Lactate efflux and the neuroenergetic basis of brain function

Authors

  • Robert G. Shulman,

    Corresponding author
    1. Department of Diagnostic Radiology, Yale University, New Haven, CT, USA
    2. Department of Molecular Biophysics and Biochemistry, Yale University, New Haven, CT, USA
    • Yale University School of Medicine, Department of Molecular Biophysics and Biochemistry, PO Box 208024, 333 Cedar Street, New Haven, CT 06520-8024, USA
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  • Fahmeed Hyder,

    1. Department of Diagnostic Radiology, Yale University, New Haven, CT, USA
    2. Section of Bioimaging Sciences, Yale University, New Haven, CT, USA
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  • Douglas L. Rothman

    1. Department of Diagnostic Radiology, Yale University, New Haven, CT, USA
    2. Section of Bioimaging Sciences, Yale University, New Haven, CT, USA
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Abstract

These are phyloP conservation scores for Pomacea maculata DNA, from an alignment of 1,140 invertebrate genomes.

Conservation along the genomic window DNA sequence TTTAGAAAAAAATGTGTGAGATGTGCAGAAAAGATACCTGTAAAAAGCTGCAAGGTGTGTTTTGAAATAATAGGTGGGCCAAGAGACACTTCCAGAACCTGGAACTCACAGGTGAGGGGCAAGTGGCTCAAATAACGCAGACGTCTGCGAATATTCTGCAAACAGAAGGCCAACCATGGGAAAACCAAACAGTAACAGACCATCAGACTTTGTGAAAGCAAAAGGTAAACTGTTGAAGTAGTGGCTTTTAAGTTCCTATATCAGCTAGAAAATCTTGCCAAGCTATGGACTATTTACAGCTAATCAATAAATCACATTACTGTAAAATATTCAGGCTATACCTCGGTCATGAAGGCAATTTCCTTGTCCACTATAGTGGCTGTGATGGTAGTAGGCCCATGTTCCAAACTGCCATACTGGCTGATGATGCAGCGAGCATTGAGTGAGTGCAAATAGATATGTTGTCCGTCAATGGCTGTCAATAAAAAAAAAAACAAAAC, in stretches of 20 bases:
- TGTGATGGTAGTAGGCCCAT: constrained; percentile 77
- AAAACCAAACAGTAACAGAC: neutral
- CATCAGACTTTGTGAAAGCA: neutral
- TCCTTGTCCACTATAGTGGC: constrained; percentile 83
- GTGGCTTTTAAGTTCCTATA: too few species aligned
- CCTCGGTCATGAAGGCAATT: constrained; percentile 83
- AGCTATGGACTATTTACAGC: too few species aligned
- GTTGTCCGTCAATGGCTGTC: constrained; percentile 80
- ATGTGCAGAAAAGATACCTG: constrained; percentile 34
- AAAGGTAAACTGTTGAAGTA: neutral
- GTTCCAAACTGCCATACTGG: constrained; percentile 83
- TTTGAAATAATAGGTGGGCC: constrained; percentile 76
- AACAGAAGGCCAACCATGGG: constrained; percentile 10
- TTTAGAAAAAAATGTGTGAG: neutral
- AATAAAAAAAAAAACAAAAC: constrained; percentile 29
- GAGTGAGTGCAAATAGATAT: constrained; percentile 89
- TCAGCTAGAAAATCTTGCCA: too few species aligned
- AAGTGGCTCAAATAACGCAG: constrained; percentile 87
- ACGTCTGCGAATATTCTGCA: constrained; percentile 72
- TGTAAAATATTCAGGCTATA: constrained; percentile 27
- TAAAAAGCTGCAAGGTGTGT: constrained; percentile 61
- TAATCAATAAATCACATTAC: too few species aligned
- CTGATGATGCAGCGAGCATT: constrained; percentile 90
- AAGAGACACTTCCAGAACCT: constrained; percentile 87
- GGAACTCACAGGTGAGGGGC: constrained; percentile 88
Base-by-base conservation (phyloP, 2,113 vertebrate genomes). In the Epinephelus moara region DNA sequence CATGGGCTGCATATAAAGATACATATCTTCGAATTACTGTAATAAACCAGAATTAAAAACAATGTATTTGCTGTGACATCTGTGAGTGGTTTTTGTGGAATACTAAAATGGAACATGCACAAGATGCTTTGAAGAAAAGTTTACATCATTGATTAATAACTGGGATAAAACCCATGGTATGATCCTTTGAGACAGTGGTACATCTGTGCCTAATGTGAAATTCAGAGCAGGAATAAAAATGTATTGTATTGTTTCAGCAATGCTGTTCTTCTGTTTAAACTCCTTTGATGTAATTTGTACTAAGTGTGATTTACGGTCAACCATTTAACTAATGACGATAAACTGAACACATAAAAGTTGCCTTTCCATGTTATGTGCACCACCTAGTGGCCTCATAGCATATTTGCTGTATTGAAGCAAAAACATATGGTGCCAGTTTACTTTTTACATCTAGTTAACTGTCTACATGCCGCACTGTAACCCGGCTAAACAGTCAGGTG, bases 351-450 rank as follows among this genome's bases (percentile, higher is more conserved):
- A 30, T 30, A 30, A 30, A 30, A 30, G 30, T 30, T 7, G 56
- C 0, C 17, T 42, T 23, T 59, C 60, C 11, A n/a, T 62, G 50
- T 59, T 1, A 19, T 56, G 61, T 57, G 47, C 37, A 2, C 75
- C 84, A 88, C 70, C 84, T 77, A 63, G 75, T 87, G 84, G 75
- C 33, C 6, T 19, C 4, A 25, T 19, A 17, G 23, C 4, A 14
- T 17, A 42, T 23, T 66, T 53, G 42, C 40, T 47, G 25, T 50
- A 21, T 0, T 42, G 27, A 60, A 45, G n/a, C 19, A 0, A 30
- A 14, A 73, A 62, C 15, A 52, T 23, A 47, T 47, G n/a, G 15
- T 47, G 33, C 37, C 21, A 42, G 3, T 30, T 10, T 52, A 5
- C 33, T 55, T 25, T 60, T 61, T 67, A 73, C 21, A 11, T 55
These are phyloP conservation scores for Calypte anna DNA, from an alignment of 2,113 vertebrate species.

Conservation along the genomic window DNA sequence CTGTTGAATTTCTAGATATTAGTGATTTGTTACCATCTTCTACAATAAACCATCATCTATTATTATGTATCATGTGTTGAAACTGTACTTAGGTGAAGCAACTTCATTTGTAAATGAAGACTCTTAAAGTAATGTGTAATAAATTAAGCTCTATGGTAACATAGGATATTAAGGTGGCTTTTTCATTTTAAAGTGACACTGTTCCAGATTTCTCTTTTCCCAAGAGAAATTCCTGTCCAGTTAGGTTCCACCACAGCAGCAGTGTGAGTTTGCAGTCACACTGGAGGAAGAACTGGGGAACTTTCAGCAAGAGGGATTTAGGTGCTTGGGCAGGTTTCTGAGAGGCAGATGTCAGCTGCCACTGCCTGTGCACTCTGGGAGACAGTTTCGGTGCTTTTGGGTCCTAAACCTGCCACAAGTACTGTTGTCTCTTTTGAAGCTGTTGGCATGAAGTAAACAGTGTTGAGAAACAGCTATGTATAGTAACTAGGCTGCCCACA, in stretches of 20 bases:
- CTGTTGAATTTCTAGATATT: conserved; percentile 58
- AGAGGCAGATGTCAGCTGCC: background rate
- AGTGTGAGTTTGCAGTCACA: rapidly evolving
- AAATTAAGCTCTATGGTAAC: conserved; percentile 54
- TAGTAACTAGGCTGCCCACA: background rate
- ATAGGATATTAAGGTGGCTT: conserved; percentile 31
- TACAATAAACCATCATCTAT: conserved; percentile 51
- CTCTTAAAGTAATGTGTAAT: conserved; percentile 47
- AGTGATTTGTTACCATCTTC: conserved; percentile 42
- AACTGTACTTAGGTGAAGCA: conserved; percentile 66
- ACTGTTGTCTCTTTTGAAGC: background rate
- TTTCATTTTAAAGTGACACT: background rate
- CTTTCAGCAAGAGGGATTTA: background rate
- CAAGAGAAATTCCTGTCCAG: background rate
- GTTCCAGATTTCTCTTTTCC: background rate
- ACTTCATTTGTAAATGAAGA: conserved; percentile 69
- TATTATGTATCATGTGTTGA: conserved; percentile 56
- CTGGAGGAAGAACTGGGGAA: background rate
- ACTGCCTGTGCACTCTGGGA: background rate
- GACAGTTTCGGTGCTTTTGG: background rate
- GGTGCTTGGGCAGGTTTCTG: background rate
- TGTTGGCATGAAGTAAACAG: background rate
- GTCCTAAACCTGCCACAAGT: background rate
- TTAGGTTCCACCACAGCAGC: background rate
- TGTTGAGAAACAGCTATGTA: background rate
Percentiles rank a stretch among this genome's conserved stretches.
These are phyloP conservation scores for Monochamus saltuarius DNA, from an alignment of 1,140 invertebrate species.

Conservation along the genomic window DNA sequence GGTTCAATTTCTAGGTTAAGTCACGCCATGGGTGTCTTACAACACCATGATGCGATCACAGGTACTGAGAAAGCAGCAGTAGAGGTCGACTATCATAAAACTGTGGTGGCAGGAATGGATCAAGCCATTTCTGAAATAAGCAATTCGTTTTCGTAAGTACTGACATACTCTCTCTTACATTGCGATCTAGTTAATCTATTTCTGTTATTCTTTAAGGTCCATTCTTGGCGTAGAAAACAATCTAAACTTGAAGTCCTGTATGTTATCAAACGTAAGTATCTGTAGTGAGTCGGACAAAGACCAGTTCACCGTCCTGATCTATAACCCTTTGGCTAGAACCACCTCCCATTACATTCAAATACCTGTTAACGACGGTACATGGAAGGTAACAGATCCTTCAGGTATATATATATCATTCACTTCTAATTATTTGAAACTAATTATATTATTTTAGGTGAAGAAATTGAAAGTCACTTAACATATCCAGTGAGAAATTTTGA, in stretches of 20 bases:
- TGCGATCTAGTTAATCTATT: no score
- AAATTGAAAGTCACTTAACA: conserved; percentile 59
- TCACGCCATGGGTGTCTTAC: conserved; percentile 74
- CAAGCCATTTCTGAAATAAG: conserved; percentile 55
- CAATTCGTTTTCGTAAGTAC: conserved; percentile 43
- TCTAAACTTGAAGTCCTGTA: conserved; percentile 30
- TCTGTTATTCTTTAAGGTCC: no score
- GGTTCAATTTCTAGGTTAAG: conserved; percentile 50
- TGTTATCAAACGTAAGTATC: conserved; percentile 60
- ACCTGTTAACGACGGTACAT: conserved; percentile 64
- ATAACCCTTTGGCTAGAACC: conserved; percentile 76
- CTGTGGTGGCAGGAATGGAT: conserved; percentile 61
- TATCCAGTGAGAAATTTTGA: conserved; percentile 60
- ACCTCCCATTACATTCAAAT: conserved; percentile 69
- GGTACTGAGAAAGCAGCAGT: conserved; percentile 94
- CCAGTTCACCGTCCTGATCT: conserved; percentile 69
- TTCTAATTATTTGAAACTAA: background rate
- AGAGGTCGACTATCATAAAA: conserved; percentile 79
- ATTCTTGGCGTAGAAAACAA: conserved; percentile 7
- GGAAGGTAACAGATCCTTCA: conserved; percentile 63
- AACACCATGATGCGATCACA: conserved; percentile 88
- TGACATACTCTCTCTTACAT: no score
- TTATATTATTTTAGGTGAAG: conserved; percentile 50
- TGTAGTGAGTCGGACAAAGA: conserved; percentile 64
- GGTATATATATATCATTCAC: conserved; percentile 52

In the unstimulated brain energy is primarily supplied by the oxidation of glucose. However the oxygen-to-glucose index (OGI), which is the ratio of metabolic rates of oxygen to glucose, CMRO2/CMRglc, diverges from the theoretical value of 6 as activity is increased. In vivo measurements of brain lactate show its concentration to increase with stimulation. The decreasing OGI with stimulation had led to the suggestion that activation, unlike resting activity, is supported by anaerobic glycolysis. To date a unifying concept that accommodates glucose oxidation at rest with lactate generation and OGI decrease during stimulation of brain is lacking. Furthermore, energetics that change with increasing activity are not consistent with a neuroenergetic model that has been proposed from 1-13C-glucose MRS experiments. That model, based upon in vivo MRS measurements and cellular studies by Pellerin and Magistretti, showed that glutamate neurotransmitter cycling was coupled to glucose oxidation over a wide range of brain activities from rest down to deep anesthesia. Here we reconcile these paradoxical observations by suggesting that anaerobic glucose consumption (which can provide energy rapidly) increases with activation to meet the power requirements of millisecond neuronal firing. It is proposed, in accord with our neuroenergetic model, that the extra glucose mobilized rapidly for glial clearance of glutamate, is not needed for the oxidative processes that are responsible for neuronal firing and glutamate release, and consequently it is effluxed as lactate. A stoichiometric relation between OGI and lactate concentration is derived from the neuroenergetic model, showing that the enhanced glucose uptake during activation is consistent with neuronal activity being energetically supported by glucose oxidation. Copyright © 2001 John Wiley & Sons, Ltd.

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